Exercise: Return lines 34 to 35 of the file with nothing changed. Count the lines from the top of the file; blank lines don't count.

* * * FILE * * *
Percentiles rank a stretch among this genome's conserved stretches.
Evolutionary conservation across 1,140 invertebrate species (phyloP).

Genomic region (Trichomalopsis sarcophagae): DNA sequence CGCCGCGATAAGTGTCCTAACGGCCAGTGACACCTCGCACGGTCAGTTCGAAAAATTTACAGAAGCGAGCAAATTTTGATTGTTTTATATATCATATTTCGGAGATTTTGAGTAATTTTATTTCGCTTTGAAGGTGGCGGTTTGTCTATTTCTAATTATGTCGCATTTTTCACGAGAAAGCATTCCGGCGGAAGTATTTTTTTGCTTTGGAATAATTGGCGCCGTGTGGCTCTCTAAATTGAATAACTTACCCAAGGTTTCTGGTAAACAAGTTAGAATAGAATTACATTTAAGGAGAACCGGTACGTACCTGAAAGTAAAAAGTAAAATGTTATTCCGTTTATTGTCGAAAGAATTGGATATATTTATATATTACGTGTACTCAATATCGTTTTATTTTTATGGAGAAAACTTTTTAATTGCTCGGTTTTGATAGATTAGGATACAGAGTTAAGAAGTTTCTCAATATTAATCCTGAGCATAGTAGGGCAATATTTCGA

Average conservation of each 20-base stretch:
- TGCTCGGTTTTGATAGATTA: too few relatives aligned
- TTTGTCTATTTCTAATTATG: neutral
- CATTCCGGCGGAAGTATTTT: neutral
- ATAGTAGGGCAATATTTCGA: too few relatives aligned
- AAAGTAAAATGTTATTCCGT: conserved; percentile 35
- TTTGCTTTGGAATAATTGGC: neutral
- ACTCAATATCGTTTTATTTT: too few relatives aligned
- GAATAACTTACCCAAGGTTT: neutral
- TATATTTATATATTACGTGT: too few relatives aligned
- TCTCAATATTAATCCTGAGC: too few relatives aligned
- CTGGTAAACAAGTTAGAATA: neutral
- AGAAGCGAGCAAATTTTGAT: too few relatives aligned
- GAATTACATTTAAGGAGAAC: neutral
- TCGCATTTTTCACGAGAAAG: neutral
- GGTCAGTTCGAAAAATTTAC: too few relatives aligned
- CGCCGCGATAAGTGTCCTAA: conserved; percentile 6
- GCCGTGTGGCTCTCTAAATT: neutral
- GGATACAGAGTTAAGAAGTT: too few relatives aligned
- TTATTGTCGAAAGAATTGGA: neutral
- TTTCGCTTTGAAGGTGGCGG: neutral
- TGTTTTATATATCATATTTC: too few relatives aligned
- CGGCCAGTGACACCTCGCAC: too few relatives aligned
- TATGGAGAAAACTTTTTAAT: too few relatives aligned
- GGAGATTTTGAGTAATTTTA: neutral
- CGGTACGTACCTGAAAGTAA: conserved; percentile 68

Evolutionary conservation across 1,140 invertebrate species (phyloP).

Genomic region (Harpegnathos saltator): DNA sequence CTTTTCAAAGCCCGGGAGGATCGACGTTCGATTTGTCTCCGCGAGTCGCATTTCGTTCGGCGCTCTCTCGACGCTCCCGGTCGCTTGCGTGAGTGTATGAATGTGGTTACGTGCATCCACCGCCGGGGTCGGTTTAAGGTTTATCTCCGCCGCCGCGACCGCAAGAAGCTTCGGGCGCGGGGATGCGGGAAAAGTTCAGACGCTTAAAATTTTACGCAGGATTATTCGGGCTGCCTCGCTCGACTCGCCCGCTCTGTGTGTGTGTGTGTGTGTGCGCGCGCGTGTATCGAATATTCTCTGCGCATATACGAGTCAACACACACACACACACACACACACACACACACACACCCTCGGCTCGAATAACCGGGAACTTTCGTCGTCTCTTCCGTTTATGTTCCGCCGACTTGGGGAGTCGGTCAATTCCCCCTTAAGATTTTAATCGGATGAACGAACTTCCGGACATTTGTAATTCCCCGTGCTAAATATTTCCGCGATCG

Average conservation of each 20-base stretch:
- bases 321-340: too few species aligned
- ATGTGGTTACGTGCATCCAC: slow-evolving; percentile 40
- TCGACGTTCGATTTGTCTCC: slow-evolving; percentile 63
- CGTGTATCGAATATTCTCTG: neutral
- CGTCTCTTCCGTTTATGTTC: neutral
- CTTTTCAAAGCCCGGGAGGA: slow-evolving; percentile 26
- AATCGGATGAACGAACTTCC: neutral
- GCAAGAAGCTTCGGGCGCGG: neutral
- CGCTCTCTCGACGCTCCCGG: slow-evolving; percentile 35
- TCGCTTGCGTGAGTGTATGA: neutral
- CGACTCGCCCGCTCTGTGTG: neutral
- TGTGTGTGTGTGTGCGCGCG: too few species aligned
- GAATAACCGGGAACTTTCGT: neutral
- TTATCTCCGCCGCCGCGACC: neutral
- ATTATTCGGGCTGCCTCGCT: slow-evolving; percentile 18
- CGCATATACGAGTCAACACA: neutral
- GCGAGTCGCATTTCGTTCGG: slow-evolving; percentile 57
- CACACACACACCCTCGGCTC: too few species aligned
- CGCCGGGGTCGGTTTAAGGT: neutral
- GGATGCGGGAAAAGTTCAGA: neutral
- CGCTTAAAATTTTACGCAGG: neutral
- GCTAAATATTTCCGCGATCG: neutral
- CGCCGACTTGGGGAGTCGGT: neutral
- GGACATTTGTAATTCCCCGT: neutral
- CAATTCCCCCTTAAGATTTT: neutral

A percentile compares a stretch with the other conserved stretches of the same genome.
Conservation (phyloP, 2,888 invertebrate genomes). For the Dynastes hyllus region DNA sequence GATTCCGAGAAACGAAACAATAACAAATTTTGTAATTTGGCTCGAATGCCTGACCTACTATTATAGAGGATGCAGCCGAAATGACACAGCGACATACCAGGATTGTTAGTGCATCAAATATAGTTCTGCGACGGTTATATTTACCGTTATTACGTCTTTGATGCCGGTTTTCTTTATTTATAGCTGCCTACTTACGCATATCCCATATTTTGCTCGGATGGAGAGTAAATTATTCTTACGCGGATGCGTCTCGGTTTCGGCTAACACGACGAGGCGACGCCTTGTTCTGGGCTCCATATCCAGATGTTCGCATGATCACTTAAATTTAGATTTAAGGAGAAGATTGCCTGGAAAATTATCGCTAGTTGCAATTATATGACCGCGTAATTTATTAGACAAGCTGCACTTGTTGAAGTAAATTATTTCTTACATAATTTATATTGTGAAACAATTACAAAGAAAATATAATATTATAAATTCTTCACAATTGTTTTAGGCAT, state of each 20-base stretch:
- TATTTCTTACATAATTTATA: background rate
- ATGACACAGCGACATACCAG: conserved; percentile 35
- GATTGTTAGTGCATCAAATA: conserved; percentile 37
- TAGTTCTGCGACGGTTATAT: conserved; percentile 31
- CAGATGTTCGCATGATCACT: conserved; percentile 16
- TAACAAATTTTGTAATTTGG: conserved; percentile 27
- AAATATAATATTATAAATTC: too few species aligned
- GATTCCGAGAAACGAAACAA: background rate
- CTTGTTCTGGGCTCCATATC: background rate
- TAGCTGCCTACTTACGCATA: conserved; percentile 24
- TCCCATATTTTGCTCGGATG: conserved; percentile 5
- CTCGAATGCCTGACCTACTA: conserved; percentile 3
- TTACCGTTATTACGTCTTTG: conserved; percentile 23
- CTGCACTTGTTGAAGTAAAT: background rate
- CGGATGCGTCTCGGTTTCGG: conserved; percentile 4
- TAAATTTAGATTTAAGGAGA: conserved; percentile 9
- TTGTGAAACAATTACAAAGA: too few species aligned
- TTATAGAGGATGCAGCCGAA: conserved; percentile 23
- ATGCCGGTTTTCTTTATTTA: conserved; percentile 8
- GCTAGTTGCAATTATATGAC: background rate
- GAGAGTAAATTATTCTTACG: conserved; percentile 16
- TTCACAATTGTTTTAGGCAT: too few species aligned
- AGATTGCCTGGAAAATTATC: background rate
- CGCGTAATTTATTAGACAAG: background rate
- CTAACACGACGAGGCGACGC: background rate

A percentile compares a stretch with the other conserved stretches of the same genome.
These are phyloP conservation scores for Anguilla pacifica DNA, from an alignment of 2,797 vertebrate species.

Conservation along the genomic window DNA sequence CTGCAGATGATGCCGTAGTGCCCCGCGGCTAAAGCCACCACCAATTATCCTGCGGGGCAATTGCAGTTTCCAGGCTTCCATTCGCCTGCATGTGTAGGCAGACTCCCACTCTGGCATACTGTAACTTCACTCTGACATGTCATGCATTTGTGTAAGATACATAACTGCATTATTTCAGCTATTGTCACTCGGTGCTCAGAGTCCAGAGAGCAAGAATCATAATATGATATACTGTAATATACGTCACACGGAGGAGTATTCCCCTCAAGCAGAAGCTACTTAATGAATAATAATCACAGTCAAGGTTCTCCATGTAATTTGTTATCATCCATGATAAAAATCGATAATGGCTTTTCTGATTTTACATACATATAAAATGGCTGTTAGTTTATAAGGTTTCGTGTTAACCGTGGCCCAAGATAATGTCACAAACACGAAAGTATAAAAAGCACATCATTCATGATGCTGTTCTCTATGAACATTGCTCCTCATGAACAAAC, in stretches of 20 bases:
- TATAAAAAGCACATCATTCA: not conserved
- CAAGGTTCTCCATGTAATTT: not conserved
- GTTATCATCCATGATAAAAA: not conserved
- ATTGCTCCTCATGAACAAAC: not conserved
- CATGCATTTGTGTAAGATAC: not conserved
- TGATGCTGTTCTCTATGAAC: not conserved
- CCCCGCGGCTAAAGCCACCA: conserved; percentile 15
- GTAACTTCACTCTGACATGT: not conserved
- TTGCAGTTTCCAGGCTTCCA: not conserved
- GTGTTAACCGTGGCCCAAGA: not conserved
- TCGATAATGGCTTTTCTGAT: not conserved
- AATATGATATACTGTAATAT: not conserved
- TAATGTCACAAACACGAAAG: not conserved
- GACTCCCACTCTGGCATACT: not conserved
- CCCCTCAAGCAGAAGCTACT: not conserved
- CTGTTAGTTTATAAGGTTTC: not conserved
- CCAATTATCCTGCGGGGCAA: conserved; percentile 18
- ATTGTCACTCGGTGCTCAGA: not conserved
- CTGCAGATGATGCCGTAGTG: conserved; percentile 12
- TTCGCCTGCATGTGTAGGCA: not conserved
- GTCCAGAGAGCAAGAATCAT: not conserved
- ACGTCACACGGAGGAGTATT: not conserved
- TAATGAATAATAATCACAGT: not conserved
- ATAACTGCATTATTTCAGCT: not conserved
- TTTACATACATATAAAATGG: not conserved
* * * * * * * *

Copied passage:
- ATGTGGTTACGTGCATCCAC: slow-evolving; percentile 40
- TCGACGTTCGATTTGTCTCC: slow-evolving; percentile 63